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Earth will drown in garbage
by Nikita Sorokin
Moscow (Voice of Russia) Mar 19, 2013

According to various services, more than 14,000 artificial objects are currently working or simply staying on the geostationary orbit.

Man-made garbage cluttering from near space is a very intensive process. Therefore, it may happen that within the coming 20 years safe near-Earth orbits which it would be possible to use will become non-existent. This is a very gloomy forecast but this is exactly what the Head of the Russian Federal Space Agency (Roscosmos) Vladimir Popovkin said, when he was speaking in the Russian Federation Council.

Vladimir Popovkin said that 3 years ago the probability of collision between a spaceship and space garbage more than 1 centimeter in diameter happened once every 5 years while today the interval ranges from 1.5 to 2 years.

For example, the crews of the International Space Station (ISS) had to maneuver at least once in a year in order to leave the zone where a collision with big objects is possible. When a satellite, a spaceship or an international space station collide with a space object, this resembles a collision with car travelling at 80 kilometres per hour.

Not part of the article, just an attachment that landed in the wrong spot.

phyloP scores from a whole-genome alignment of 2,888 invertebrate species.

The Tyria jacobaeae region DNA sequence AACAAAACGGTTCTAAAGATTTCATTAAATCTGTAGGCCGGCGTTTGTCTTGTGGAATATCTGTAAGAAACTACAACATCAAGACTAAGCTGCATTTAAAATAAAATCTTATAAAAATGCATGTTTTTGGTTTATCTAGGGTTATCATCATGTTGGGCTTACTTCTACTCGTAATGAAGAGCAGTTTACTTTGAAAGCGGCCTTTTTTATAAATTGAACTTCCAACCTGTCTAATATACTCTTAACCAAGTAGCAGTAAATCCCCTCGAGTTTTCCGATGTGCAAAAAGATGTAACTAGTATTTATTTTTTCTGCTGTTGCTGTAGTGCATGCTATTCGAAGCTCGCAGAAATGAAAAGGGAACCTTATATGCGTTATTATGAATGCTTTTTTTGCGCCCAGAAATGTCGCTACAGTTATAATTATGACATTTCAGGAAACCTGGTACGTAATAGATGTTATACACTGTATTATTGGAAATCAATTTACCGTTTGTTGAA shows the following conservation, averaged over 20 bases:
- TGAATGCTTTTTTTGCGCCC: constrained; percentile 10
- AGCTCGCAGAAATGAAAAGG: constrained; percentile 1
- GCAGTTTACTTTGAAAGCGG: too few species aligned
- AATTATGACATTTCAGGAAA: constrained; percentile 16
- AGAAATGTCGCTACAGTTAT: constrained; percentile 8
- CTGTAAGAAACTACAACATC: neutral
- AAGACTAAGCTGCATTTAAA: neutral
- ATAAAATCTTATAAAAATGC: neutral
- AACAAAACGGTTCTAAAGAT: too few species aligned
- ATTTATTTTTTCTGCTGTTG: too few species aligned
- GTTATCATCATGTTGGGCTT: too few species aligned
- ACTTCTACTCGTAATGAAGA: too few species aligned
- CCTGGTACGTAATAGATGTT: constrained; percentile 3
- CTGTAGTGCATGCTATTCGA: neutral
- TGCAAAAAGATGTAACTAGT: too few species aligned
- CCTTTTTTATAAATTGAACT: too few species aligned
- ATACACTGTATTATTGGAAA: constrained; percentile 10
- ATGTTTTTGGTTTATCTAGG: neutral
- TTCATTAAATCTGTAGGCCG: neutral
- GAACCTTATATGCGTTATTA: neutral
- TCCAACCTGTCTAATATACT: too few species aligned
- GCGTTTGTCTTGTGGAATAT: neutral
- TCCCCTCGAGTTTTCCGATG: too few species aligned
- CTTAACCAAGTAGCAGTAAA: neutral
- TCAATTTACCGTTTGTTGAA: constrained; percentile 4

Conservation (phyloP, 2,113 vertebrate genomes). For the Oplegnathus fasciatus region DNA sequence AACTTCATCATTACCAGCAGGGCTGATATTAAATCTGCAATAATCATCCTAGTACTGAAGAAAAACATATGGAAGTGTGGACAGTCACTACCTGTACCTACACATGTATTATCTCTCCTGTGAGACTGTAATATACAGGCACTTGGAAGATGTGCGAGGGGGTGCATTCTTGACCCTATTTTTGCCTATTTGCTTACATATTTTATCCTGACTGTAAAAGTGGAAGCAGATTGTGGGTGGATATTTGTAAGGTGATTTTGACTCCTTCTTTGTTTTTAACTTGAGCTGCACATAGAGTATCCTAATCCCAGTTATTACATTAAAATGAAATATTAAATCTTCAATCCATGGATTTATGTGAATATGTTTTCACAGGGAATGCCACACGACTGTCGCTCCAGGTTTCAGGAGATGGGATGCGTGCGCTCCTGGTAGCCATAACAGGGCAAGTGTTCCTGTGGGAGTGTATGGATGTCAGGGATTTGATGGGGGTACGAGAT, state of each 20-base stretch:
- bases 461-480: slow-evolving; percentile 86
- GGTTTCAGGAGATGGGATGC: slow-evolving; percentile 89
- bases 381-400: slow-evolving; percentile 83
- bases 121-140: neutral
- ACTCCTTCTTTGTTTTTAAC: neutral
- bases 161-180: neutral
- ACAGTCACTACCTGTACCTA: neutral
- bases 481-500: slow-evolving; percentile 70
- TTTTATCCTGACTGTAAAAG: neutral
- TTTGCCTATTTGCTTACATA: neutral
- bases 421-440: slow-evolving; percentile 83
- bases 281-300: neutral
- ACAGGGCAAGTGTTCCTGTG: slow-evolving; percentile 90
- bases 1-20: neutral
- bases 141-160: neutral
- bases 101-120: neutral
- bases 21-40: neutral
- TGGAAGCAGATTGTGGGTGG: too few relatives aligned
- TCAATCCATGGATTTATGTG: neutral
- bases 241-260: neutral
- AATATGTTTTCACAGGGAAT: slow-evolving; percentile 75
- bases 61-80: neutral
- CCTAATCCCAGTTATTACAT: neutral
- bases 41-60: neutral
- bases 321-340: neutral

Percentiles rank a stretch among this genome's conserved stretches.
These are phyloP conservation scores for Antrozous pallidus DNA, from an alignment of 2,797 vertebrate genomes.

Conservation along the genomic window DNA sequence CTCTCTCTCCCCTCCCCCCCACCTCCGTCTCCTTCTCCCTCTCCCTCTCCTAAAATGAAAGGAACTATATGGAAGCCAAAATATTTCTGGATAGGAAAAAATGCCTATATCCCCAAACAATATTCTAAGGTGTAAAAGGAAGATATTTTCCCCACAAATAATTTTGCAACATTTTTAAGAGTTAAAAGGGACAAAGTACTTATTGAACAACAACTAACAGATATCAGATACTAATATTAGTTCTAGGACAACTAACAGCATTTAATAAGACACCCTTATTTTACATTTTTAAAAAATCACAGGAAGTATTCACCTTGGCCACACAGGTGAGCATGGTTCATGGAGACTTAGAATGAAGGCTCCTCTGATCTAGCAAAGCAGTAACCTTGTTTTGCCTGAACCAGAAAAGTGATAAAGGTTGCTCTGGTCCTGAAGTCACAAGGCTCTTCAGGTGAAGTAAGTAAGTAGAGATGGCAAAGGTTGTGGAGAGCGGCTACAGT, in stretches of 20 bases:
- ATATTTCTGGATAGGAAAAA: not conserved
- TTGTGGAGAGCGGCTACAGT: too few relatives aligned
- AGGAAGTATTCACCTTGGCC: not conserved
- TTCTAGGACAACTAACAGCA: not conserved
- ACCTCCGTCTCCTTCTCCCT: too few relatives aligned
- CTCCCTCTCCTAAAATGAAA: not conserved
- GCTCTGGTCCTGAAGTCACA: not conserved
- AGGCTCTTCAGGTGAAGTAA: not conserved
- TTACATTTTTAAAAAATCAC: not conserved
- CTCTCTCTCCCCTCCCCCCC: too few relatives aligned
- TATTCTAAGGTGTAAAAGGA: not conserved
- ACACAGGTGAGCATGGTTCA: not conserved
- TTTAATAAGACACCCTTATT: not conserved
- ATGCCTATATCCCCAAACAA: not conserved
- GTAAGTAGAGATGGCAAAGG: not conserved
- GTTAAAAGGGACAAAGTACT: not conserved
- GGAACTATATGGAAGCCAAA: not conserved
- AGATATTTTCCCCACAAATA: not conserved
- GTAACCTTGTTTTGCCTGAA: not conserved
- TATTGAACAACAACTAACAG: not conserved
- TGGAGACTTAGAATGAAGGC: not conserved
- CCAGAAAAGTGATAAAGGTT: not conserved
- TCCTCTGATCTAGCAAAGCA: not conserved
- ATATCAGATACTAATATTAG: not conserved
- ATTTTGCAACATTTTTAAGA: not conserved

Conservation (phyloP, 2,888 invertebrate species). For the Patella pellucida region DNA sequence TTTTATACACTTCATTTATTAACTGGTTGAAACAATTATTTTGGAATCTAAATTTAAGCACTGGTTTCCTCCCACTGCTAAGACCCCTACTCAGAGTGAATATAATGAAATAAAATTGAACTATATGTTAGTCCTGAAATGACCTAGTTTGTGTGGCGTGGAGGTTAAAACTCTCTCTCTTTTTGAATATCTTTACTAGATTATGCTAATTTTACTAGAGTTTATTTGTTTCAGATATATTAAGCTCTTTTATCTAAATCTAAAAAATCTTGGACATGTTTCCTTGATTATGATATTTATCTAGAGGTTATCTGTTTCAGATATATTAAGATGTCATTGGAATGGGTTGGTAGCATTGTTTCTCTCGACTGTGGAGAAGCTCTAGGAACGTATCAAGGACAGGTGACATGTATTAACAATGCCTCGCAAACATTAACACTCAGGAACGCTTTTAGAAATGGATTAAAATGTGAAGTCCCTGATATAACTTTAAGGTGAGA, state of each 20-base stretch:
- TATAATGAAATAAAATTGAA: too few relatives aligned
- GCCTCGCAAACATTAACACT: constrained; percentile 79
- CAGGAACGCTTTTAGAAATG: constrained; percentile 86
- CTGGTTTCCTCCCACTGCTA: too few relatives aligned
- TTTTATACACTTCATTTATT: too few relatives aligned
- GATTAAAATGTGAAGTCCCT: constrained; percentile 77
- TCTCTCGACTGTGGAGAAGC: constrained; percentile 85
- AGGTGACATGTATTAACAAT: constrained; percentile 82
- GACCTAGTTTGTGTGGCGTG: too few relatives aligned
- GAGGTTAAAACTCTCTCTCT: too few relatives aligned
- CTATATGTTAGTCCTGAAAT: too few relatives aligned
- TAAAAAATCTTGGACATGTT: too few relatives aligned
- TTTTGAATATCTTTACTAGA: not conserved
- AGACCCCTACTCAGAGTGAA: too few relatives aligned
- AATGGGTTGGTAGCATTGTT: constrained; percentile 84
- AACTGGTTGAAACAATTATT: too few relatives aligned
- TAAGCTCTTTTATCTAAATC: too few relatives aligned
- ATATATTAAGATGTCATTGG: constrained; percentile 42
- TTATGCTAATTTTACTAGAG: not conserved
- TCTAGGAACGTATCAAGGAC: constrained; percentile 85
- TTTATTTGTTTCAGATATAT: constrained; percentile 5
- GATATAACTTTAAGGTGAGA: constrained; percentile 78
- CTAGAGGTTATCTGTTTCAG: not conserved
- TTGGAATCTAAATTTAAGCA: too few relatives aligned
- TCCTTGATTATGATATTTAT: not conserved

To hamper the "multiplying" and the pulverization of space garbage is impossible. As a result, a great number of objects are chaotically orbiting the Earth, destroying the space junk on their way.

There are dozens of various satellites on the geostationary orbit today, and although the majority of them are still functioning, they have already turned into space junk.

According to various services, more than 14,000 artificial objects are currently working or simply staying on the geostationary orbit. Among them are objects more than 10 centimetres in diameter, a member of the Russian Federation of Cosmonautics, Alexander Zheleznyakov, said in an interview with the Voice of Russia.

The number of smaller pieces exceeds hundreds of thousands, and to track them down from the Earth is practically impossible, Zheleznyakov said, adding that the old spaceships with nuclear reactors on board are deployed on the disposal orbit - some 38,000 kilometres over the Earth's surface.

Thus, space debris continues to grow, posing a threat to spaceships, orbital spaceships, space stations, and of course, to people and nature. However, space launches must continue because our civilization will not be able to survive without the global communication systems. Various proposals were made to resolve this problem. Before the Soviet Mir station was sunk into the ocean, a proposal was made to use it as a space dump truck.

However, at the moment there are no projects which could prove helpful in cleaning space .The situation is becoming more and more aggravated with every passing day - that is why it would be good to step up the work in this field. Otherwise, people will be ousted from space by space garbage.

Source: Voice of Russia


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